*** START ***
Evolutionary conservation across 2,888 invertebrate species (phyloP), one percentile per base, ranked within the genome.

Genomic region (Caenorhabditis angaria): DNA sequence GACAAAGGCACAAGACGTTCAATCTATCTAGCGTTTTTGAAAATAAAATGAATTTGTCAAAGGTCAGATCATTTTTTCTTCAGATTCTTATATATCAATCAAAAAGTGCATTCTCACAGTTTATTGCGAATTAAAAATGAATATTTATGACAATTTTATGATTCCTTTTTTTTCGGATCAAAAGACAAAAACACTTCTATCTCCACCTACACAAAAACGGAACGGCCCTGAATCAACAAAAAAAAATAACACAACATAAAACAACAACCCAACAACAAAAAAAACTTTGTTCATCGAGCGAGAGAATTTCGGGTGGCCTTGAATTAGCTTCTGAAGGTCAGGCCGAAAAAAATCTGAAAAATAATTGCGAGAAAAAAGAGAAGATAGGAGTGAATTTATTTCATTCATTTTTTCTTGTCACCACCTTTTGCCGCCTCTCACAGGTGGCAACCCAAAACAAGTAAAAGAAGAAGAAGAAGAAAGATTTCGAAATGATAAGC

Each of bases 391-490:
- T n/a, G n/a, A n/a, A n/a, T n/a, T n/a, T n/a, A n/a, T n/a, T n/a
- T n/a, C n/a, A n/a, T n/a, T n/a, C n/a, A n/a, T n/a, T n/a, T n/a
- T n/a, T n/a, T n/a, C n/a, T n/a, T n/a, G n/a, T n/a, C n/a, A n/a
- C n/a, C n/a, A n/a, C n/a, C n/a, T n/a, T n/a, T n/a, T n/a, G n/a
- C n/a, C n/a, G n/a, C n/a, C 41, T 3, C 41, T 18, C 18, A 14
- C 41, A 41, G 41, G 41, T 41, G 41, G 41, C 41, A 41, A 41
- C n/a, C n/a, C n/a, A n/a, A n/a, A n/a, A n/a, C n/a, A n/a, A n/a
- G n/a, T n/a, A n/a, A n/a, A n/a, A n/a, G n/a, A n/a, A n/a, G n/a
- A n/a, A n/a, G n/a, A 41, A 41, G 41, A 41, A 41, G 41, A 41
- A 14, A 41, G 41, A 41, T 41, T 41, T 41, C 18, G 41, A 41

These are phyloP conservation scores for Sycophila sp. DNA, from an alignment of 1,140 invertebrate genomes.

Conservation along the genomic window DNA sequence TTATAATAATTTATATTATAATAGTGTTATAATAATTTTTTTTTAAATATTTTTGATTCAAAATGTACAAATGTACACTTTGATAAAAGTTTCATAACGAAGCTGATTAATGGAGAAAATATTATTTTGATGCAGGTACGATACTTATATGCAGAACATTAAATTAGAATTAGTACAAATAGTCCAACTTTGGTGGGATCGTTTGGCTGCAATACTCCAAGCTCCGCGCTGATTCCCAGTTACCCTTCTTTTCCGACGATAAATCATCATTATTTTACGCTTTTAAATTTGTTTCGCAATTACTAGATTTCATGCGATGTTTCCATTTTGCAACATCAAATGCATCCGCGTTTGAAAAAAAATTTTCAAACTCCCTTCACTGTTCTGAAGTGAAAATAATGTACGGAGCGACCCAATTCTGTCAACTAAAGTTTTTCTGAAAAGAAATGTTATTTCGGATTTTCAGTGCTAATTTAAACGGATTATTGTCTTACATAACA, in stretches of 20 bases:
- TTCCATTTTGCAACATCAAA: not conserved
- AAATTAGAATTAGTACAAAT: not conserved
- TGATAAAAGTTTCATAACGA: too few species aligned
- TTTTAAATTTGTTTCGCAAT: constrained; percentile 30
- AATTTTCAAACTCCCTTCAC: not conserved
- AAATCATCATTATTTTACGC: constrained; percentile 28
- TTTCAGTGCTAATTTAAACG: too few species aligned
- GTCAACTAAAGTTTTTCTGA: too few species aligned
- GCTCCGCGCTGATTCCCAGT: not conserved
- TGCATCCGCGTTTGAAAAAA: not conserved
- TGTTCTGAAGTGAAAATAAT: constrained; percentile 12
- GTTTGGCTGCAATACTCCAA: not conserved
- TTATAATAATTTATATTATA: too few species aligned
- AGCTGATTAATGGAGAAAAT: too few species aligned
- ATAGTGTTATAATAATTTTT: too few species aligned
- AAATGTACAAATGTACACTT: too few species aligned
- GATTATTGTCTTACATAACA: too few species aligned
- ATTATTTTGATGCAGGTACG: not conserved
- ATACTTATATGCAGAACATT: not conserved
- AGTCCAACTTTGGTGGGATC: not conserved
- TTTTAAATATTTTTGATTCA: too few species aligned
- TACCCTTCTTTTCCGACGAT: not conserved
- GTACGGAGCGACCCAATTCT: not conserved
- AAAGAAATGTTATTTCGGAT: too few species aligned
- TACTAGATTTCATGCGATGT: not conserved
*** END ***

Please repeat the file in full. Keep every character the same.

Evolutionary conservation across 2,888 invertebrate species (phyloP), one percentile per base, ranked within the genome.

Genomic region (Caenorhabditis angaria): DNA sequence GACAAAGGCACAAGACGTTCAATCTATCTAGCGTTTTTGAAAATAAAATGAATTTGTCAAAGGTCAGATCATTTTTTCTTCAGATTCTTATATATCAATCAAAAAGTGCATTCTCACAGTTTATTGCGAATTAAAAATGAATATTTATGACAATTTTATGATTCCTTTTTTTTCGGATCAAAAGACAAAAACACTTCTATCTCCACCTACACAAAAACGGAACGGCCCTGAATCAACAAAAAAAAATAACACAACATAAAACAACAACCCAACAACAAAAAAAACTTTGTTCATCGAGCGAGAGAATTTCGGGTGGCCTTGAATTAGCTTCTGAAGGTCAGGCCGAAAAAAATCTGAAAAATAATTGCGAGAAAAAAGAGAAGATAGGAGTGAATTTATTTCATTCATTTTTTCTTGTCACCACCTTTTGCCGCCTCTCACAGGTGGCAACCCAAAACAAGTAAAAGAAGAAGAAGAAGAAAGATTTCGAAATGATAAGC

Each of bases 391-490:
- T n/a, G n/a, A n/a, A n/a, T n/a, T n/a, T n/a, A n/a, T n/a, T n/a
- T n/a, C n/a, A n/a, T n/a, T n/a, C n/a, A n/a, T n/a, T n/a, T n/a
- T n/a, T n/a, T n/a, C n/a, T n/a, T n/a, G n/a, T n/a, C n/a, A n/a
- C n/a, C n/a, A n/a, C n/a, C n/a, T n/a, T n/a, T n/a, T n/a, G n/a
- C n/a, C n/a, G n/a, C n/a, C 41, T 3, C 41, T 18, C 18, A 14
- C 41, A 41, G 41, G 41, T 41, G 41, G 41, C 41, A 41, A 41
- C n/a, C n/a, C n/a, A n/a, A n/a, A n/a, A n/a, C n/a, A n/a, A n/a
- G n/a, T n/a, A n/a, A n/a, A n/a, A n/a, G n/a, A n/a, A n/a, G n/a
- A n/a, A n/a, G n/a, A 41, A 41, G 41, A 41, A 41, G 41, A 41
- A 14, A 41, G 41, A 41, T 41, T 41, T 41, C 18, G 41, A 41

These are phyloP conservation scores for Sycophila sp. DNA, from an alignment of 1,140 invertebrate genomes.

Conservation along the genomic window DNA sequence TTATAATAATTTATATTATAATAGTGTTATAATAATTTTTTTTTAAATATTTTTGATTCAAAATGTACAAATGTACACTTTGATAAAAGTTTCATAACGAAGCTGATTAATGGAGAAAATATTATTTTGATGCAGGTACGATACTTATATGCAGAACATTAAATTAGAATTAGTACAAATAGTCCAACTTTGGTGGGATCGTTTGGCTGCAATACTCCAAGCTCCGCGCTGATTCCCAGTTACCCTTCTTTTCCGACGATAAATCATCATTATTTTACGCTTTTAAATTTGTTTCGCAATTACTAGATTTCATGCGATGTTTCCATTTTGCAACATCAAATGCATCCGCGTTTGAAAAAAAATTTTCAAACTCCCTTCACTGTTCTGAAGTGAAAATAATGTACGGAGCGACCCAATTCTGTCAACTAAAGTTTTTCTGAAAAGAAATGTTATTTCGGATTTTCAGTGCTAATTTAAACGGATTATTGTCTTACATAACA, in stretches of 20 bases:
- TTCCATTTTGCAACATCAAA: not conserved
- AAATTAGAATTAGTACAAAT: not conserved
- TGATAAAAGTTTCATAACGA: too few species aligned
- TTTTAAATTTGTTTCGCAAT: constrained; percentile 30
- AATTTTCAAACTCCCTTCAC: not conserved
- AAATCATCATTATTTTACGC: constrained; percentile 28
- TTTCAGTGCTAATTTAAACG: too few species aligned
- GTCAACTAAAGTTTTTCTGA: too few species aligned
- GCTCCGCGCTGATTCCCAGT: not conserved
- TGCATCCGCGTTTGAAAAAA: not conserved
- TGTTCTGAAGTGAAAATAAT: constrained; percentile 12
- GTTTGGCTGCAATACTCCAA: not conserved
- TTATAATAATTTATATTATA: too few species aligned
- AGCTGATTAATGGAGAAAAT: too few species aligned
- ATAGTGTTATAATAATTTTT: too few species aligned
- AAATGTACAAATGTACACTT: too few species aligned
- GATTATTGTCTTACATAACA: too few species aligned
- ATTATTTTGATGCAGGTACG: not conserved
- ATACTTATATGCAGAACATT: not conserved
- AGTCCAACTTTGGTGGGATC: not conserved
- TTTTAAATATTTTTGATTCA: too few species aligned
- TACCCTTCTTTTCCGACGAT: not conserved
- GTACGGAGCGACCCAATTCT: not conserved
- AAAGAAATGTTATTTCGGAT: too few species aligned
- TACTAGATTTCATGCGATGT: not conserved